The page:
Young & Rubicam

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Founded in Philadelphia, 1923; headquarters moved to New York, 1926; grew rapidly during era of network radio to become the second-largest U.S. agency by 1944; issued first initial public offering, 1998; acquired by WPP Group, 2000.

Young & Rubicam was founded in May 1923 by John Orr Young and Raymond Rubicam in Philadelphia. Mr. Young handled the accounts and new business while Mr. Rubicam handled creative. In 1924, the agency won the account of Postum Co., which in 1929 became General Foods Corp. The first ads for Postum ("Why men crack," "When the iron man begins to rust"), written in 1924 by Mr. Rubicam and Robert Work, promised relaxation and sound sleep to coffee drinkers.

But there was a condition attached to the Postum account. The marketer wanted the flagship office of its agency in New York, not Philadelphia, so in 1926, Y&R left behind a small office in Philadelphia and moved to New York. Soon after its move, Y&R also won the Jell-O business.

In 1927, Mr. Rubicam became president and took controlling interest in the agency; Mr. Young became a VP, but left the agency in 1934. He died May 1, 1976.

Tony Geoghegan took over media work at the agency in 1928. In an early coup, Mr. Geoghegan bought a schedule of ads for each of Y&R's eight most important clients at a guaranteed circulation rate of 250,000 in Henry Luce's incipient Life. Within four weeks, the circulation of Life hit 1.25 million.

In 1930, Y&R had billings of about $10 million and clients included Black Flag, Borden, Budd railroad cars, Columbia Phonograph, Fels, General Foods, International Silver, Johnson & Johnson, Norwich, Quaker State, Rolls-Royce and Spalding.

To give Y&R a competitive edge, Mr. Rubicam, like other ad executives before him, looked to research. In 1932, he recruited George Gallup from Northwestern University to set up a copy research department. Mr. Gallup sent interviewers into the field to blanket the country, dig out data and use the information to get Y&R ads read by more people.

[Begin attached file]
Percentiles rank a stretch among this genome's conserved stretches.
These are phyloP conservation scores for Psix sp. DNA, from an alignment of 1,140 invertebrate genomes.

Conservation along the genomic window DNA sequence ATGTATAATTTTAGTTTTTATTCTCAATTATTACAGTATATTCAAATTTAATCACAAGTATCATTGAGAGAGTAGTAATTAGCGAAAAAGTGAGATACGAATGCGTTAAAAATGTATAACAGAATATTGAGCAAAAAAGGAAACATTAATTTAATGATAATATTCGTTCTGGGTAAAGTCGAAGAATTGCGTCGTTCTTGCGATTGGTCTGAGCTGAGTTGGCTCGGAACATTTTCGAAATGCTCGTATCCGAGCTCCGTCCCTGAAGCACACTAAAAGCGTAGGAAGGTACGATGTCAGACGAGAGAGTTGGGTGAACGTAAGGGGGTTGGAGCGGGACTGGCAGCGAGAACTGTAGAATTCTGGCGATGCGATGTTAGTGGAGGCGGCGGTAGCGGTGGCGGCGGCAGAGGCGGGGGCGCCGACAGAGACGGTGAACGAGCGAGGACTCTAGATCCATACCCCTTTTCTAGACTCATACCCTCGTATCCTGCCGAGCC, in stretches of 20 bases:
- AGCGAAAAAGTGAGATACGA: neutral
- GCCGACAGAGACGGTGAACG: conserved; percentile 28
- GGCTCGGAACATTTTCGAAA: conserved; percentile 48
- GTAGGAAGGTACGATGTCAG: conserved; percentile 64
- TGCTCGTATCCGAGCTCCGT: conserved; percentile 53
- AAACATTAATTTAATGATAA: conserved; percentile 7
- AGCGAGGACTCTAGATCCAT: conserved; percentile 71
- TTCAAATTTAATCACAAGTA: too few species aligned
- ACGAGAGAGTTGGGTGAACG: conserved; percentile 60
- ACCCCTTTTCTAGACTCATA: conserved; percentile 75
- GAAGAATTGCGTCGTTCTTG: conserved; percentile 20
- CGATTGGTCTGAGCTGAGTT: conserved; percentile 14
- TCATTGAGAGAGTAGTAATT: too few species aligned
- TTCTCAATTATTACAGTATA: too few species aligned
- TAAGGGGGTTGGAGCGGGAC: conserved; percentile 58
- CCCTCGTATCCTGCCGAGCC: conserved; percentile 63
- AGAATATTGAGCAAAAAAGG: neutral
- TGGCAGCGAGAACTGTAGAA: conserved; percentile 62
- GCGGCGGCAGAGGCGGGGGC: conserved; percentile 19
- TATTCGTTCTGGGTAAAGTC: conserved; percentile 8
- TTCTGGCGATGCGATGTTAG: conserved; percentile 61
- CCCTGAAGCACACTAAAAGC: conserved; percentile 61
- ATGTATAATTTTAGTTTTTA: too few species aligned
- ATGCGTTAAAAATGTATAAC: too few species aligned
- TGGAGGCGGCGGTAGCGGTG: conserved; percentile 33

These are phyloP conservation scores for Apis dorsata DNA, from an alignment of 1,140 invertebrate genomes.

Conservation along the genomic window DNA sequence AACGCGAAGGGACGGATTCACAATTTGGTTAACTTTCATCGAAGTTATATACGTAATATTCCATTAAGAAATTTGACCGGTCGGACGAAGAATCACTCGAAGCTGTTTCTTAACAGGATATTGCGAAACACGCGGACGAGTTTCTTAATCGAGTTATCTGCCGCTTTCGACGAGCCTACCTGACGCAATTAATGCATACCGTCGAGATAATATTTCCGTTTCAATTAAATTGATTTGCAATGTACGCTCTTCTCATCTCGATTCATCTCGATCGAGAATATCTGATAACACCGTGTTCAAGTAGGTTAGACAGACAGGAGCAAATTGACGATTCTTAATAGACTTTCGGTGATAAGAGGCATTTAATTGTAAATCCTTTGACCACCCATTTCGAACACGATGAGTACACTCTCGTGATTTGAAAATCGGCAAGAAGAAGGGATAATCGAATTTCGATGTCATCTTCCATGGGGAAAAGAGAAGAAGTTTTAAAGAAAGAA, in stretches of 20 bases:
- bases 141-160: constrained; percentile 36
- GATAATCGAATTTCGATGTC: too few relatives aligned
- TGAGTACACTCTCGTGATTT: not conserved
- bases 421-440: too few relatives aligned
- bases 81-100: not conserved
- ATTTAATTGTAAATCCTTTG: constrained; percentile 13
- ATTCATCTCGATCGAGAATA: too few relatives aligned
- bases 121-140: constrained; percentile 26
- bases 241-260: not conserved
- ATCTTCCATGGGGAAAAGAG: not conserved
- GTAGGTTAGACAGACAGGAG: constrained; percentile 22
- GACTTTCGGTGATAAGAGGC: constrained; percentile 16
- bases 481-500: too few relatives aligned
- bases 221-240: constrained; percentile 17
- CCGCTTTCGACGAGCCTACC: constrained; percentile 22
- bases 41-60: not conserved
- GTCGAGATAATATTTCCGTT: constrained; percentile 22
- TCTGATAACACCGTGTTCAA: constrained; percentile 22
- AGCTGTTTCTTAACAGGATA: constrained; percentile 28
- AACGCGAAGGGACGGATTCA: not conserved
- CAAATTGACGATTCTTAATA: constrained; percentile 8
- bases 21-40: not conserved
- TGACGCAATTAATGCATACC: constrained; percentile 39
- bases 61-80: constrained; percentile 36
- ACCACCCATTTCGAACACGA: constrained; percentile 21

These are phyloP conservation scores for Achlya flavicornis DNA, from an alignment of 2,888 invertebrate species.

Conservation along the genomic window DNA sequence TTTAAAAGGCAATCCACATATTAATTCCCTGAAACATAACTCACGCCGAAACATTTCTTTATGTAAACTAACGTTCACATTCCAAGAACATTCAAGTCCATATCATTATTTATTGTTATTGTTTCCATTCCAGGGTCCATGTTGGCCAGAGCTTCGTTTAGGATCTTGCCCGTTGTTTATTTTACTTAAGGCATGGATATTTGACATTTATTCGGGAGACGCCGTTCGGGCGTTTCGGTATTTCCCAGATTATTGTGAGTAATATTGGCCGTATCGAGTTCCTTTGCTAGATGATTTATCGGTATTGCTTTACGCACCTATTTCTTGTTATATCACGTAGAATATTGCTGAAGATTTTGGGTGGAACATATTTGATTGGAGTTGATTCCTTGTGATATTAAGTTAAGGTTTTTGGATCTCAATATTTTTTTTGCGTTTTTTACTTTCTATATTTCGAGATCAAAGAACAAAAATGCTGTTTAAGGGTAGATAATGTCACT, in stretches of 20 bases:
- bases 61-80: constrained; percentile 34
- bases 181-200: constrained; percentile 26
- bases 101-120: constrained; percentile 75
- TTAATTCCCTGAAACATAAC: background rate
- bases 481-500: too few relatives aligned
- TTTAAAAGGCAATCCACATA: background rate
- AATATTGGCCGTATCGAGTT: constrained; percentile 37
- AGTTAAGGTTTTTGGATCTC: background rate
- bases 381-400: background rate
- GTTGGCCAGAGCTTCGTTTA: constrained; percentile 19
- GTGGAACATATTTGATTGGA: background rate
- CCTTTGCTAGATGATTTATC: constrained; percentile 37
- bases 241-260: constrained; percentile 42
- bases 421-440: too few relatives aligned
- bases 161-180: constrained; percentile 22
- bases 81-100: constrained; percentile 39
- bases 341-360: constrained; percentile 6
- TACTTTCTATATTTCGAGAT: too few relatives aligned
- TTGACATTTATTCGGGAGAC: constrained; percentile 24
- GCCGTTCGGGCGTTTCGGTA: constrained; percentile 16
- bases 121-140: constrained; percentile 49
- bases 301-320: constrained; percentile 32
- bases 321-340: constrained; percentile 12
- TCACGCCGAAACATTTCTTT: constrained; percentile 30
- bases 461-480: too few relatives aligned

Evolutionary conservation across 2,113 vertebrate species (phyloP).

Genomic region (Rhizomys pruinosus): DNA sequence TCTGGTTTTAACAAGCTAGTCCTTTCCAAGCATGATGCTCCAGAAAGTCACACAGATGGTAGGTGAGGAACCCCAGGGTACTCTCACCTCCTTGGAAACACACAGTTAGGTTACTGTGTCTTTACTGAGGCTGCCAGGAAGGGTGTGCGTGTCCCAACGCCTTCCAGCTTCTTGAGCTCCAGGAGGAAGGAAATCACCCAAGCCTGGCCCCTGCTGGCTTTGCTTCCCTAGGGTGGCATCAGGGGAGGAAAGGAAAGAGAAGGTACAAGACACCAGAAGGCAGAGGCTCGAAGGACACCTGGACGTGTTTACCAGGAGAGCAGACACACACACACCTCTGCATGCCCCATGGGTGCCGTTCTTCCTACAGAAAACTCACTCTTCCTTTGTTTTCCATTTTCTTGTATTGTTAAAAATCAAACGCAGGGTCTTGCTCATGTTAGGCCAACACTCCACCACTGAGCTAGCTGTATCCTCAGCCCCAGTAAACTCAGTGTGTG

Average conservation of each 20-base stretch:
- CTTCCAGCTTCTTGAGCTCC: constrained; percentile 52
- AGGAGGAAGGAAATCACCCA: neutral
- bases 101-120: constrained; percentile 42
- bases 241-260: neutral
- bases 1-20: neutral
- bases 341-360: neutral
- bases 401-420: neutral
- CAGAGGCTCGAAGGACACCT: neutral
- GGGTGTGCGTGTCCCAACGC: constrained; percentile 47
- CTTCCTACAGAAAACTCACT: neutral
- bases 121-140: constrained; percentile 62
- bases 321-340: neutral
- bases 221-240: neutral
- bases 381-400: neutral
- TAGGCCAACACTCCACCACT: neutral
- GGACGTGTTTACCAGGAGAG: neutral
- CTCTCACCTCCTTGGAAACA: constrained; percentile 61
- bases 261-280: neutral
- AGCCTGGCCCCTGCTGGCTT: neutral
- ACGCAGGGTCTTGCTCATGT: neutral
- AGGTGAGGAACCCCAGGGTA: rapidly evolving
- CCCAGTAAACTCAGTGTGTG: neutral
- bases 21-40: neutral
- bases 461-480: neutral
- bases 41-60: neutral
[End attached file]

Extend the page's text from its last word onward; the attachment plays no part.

By 1936, the agency had increased its billings to $20 million and added General Foods' Sanka; Cluett, Peabody & Co. (Arrow shirts); Parke-Davis; Northern Paper Mills; and Packard Motor Car Co. to its client roster. It closed its Philadelphia office but opened offices in Chicago and Detroit.

On the radio

By 1935, network radio was drawing Y&R into show business. Mr. Young's retirement created space for two key Y&R executives who would carry the agency into its glory days. When Chester J. LaRoche became president and Sigurd Larmon took over new business, Y&R rushed into broadcasting, a medium Mr. Rubicam had been reluctant to enter.

By the mid-1930s, there were four radio networks whose only product was time. Aside from political conventions and coverage of special events, they provided little original programming, filling only the slots they could not sell. The time that was sold was bought exclusively by ad agencies on behalf of their clients.

In 1934, Jell-O's advertising had been eclipsed by that of rival Royal Puddings, and General Foods was impatient with a lack of radio skills at Y&R. But by 1938, under Mr. LaRoche, the radio staff became the power center of the agency because the programs it created had become the power behind the advertising.

Y&R's reputation developed chiefly around its relationship with Jack Benny and Fred Allen, whose shows the agency produced for General Foods and Bristol-Myers, respectively. In October 1934, "The Jack Benny Program" debuted with Jell-O as its sponsor and, by January 1935, Jell-O posted record sales.

Also in 1934, Y&R hired Mr. Allen, whose "Town Hall Tonight" was sponsored by two products, Ipana toothpaste and Sal Hepatica laxative, in the first step toward participating sponsorship in broadcasting. In 1944, the agency produced one of broadcasting's most enduring sitcoms for International Silver Co., "Ozzie & Harriet." It, as well as many such Y&R radio productions, later moved onto TV.

In 1942, Mr. LaRoche left to start his own agency, the C.J. LaRoche Co. (it later became McCaffrey & McCall), and Mr. Larmon became president of Y&R. Two years later, Mr. Rubicam retired just after Y&R opened a London office.

After Rubicam

Mr. Larmon continued as president of Y&R until 1958, when he hired George Gribbin to be president while he became chairman and CEO. During his tenure, Mr. Larmon took the agency from radio into the early triumphs of TV, largely on the strength of programs for General Foods, Bristol-Myers and General Electric as well as the long-running "Goodyear Playhouse."

In the 1950s, Y&R and General Foods also were involved in two incidents of political blacklisting centered on "The Aldrich Family" and "The Goldbergs," both of which featured actors suspected of unfashionable political affiliations.